3 Speaking Communication effectiveness in English 0 — 30 Mimics real-life interactions.
4 Writing Writing in English in an academic setting 0 — 30 Includes integrated and independent tasks. Integrated = based on the earlier sections of that very exam.


The TOEFL iBT scores each of its four sections on a TOEFL score range from 0 to 30. These scores combine for a total TOEFL score ranging from 0 to 120. Let’s break down what you can expect in each section.

  • Reading

Tasks: Read 3-4 academic passages and answer questions.


In the reading section, you’re tested on how well you understand written English. This includes grasping the main idea and details and making inferences. The TOEFL score table for reading assesses your ability to understand texts. 


They are similar to what you might encounter in an academic environment. More often than not, you will be reading actual academic papers or college lecture transcripts. Scores range from 0 to 30. To help you out, ETS (the ones who make the TOEFL exam) have published a list of sample reading questions.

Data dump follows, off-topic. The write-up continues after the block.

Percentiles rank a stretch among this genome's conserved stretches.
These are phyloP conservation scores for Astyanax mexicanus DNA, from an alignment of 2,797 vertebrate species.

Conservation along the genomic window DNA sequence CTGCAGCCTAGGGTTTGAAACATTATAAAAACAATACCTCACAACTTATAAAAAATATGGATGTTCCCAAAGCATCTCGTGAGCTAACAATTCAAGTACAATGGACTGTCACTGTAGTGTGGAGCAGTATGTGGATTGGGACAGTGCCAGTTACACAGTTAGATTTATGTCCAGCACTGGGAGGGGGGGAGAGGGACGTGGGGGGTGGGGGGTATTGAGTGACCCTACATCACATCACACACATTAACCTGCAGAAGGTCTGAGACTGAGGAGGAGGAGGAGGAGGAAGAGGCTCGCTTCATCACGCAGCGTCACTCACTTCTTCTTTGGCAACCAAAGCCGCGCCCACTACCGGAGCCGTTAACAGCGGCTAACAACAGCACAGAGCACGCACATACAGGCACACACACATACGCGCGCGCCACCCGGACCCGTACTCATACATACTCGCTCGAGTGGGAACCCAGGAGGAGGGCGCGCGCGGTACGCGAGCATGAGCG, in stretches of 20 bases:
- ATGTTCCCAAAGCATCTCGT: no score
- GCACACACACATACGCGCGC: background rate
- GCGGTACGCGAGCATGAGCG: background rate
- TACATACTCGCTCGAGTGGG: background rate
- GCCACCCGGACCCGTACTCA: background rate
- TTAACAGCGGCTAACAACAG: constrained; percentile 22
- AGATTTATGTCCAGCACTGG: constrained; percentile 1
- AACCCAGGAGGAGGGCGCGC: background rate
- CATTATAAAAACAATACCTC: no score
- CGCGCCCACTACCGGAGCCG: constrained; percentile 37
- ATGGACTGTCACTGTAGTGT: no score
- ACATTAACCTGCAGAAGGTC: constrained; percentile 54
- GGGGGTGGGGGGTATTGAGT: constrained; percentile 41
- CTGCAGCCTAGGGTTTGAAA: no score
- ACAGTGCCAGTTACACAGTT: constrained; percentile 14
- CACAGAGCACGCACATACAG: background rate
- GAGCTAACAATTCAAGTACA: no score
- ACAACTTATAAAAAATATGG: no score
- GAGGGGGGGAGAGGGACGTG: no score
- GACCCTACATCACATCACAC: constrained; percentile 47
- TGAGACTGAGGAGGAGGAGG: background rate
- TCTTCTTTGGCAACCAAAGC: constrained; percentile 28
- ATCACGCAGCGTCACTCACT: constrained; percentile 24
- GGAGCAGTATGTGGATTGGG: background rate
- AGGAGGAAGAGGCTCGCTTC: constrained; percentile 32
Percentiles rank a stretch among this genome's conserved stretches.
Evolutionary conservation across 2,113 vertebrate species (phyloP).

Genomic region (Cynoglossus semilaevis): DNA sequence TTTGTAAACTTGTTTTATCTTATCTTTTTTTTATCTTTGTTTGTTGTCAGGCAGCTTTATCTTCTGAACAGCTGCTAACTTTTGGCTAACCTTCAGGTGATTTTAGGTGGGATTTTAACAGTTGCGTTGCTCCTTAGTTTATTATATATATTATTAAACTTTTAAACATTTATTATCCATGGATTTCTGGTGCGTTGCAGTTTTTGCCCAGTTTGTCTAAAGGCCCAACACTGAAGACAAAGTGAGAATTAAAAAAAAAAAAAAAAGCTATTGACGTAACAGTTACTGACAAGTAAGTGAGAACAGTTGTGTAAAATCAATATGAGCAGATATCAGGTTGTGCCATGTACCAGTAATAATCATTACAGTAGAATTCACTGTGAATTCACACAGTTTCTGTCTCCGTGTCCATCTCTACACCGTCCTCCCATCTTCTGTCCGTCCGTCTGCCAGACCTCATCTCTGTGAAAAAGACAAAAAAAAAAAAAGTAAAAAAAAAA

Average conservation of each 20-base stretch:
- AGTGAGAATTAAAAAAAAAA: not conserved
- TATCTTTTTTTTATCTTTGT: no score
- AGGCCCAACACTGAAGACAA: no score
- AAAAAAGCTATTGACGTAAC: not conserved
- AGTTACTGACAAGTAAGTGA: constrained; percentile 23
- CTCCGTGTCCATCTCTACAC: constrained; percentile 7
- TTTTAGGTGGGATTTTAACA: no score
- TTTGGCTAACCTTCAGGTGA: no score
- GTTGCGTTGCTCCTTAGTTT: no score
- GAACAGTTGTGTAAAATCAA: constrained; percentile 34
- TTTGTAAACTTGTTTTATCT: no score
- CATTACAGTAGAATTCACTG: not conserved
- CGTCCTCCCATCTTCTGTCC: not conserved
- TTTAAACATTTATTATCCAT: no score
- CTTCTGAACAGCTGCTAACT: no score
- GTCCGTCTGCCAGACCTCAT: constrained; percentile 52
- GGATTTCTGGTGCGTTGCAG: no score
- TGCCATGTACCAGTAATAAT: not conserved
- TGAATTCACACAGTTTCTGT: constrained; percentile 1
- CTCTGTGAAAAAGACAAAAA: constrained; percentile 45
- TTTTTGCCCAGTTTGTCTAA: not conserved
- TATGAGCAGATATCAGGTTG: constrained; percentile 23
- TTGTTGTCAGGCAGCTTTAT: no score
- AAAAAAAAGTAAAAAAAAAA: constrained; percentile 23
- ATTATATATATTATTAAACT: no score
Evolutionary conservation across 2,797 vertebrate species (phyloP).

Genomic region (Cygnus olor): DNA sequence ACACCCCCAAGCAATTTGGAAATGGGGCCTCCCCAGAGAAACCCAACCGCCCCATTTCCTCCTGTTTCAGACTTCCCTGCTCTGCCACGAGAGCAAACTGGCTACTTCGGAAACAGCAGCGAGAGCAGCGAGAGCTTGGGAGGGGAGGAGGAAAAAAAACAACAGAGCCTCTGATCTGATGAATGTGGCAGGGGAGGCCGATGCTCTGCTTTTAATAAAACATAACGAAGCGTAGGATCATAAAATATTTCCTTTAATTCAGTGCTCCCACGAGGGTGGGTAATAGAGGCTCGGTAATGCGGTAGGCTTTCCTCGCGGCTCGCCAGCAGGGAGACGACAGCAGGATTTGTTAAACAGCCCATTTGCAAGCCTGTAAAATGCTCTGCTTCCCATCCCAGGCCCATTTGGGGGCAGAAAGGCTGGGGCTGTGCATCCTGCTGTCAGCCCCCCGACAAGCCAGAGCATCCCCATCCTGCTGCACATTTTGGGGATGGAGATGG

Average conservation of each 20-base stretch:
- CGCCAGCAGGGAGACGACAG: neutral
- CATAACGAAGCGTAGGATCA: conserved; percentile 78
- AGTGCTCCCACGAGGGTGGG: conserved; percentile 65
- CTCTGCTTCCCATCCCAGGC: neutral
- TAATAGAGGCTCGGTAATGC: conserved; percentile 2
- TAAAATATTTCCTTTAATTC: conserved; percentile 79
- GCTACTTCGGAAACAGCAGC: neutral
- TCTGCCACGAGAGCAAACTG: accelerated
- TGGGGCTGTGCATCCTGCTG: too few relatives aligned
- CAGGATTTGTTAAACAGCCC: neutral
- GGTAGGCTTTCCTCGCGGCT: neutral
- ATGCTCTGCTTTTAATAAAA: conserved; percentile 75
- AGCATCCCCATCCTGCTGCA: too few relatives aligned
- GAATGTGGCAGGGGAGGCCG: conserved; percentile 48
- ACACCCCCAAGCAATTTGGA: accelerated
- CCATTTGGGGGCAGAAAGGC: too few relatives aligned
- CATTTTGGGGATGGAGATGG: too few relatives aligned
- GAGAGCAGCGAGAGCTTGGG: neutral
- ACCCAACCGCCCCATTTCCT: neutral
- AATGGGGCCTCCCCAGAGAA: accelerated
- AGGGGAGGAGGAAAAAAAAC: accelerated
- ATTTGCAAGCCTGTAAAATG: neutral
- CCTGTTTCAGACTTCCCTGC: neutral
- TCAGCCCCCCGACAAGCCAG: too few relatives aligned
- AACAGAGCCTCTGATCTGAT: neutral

• Listening

Tasks: Listen to lectures, classroom discussions, and conversations. Then, answer questions.


This part evaluates your ability to understand spoken English as it’s used in colleges and universities. You’ll listen to lectures or conversations and then answer questions. Like reading, the TOEFL score range here is also 0 to 30. 


Listening skills are crucial, as they reflect real-world academic listening situations. 


Note: the audio that is played for you may not be at an equal volume throughout, to simulate real-life situations. To help you out, ETS has published a list of sample listening questions.


  • Speaking

Tasks: Express an opinion on a topic and respond to spoken and written material.


The speaking section is where many test-takers feel the pressure. But don’t worry. You’re scored on how effectively you can communicate in English. There are tasks that mimic real-life interactions and academic classroom discussions. Your responses are scored by certified raters, contributing to a TOEFL total score for speaking, again out of 30. 


Remember, you are not being tested on your ability to captivate the audience. You are being tested on being able to convey your thoughts properly. This distinction is one that many test takers fail to make. 


In their quest to use fancy words and impress the examiner, they fail to make their point clearly enough. Remember, when in doubt, simple language is better. To help you out, ETS has published a list of sample speaking questions.


  • Writing

Tasks: Write essays based on reading and listening material, and support your opinion in writing.


Writing measures your ability to write in English in an academic setting. You’ll perform two tasks. The first would be integrating reading and listening tasks into a written response.